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Supporting Civil Rights for Atheists and the Separation of Church and State
Hubert Henry Harrison: The Black Socrates
John G. Jackson
The editor of this journal has asked me to write an article on the eminent Black freethinkers of the Harlem Renaissance (1917-1928). Most readers are probably familiar with the names of Langston Hughes, Zora Neale Hurston, Claude McKay, James Weldon Johnson, Arthur A. Schomburg, Marcus Garvey, and A. Philip Randolph. Among the outstanding celebrities of this period was Hubert Henry Harrison, yet today few people are aware of his life and work. I had the good fortune to know Harrison personally, so I can draw on not only written sources but also my own memory.
Hubert Henry Harrison was born in St. Croix, Virgin Islands, on April 27, 1883. He died in New York City in December 1927. This extraordinary man was only forty-four years old at the time of his death. He was an intellectual genius, and in his short lifespan his achievements were so great that one wonders how they were accomplished. My late friend Joel Augustus Rogers published a short biographical sketch of Harrison in his \World's Great Men of Color.\ Rogers was a personal friend and disciple of Harrison, and it saddened him to think that a great man like Harrison should be largely unknown.
To cite Rogers:
That individuals of genuine worth and immense potentialities who dedicate their lives to the advancement of their fellowmen are permitted to pass unrecognized and unrewarded from the scene, while others, inferior to them in ability and altruism, receive acclaim, wealth, and distinction, is common -- yet it never ceases to shock all but the confirmed cynic. Those with a sense of right and wrong, of fitness and incongruity -- whether they be wise men or fools -- will forever feel that this ought not to be.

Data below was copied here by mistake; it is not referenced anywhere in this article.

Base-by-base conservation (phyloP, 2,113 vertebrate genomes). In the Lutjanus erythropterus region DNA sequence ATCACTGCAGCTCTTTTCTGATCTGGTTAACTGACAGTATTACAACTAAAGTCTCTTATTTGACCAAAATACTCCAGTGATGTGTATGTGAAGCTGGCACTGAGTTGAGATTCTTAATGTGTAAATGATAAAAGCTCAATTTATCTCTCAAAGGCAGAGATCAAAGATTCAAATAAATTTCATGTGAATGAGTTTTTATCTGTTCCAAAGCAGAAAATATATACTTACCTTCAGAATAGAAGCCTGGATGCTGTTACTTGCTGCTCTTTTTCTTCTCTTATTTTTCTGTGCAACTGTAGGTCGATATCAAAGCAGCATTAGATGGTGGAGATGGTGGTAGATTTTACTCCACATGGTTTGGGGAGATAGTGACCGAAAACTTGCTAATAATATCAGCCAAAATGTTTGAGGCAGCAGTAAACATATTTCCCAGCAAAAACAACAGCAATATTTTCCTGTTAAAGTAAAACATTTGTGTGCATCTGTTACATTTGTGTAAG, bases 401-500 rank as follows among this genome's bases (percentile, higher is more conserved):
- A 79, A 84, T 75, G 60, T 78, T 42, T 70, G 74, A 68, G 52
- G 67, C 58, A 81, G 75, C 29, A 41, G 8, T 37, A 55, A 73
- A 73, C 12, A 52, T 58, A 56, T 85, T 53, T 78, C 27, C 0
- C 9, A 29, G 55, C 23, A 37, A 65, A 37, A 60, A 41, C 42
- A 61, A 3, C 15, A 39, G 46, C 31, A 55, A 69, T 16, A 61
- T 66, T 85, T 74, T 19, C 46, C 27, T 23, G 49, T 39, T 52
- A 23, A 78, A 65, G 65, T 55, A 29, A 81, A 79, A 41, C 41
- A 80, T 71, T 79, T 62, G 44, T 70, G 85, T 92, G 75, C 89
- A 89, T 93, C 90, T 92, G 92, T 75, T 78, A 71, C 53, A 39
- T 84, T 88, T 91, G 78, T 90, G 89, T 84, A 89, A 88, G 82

Shakespeare was so little regarded during his lifetime that no one bothered to record the details of his life, and today most of what is said about him is pure conjecture. Gregor Mendel, whose experiments were to revolutionize biology and agriculture, was practically unknown until sixty years after his death. Of course, there are some of genuine worth who do not die obscure and who do win gradual recognition while alive. But why are so many whom we feel really ought to be up, down; and why are so many who certainly ought to be down, up?
Hubert Henry Harrison is the case in point. Harrison was not only perhaps the foremost Afro-American intellect of his time, but one of America's greatest minds. No one worked more seriously and indefatigably to enlighten his fellowmen; none of the Afro-American leaders of his time had a saner and more effective program -- but others, unquestionably his inferiors, received the recognition that was his due. Even today but a very small proportion of the Negro intelligentsia has ever heard of him.\ (World's Great Men of Color, Vol. 2, p. 611, New York: J. A. Rogers, 1947).
The reason for this neglect was explained by Rogers as follows:
Harrison's lifelong enemy, like that of most scholars, was poverty. Destiny sent him into this world very poor. And if this were not enough, she gave him a critical mind, and a candid tongue, a family to support, a passion for knowledge; on top of all that, a black skin, and sent him to America. Surely a more formidable string of handicaps would be hard to conceive. (ibid., p. 617).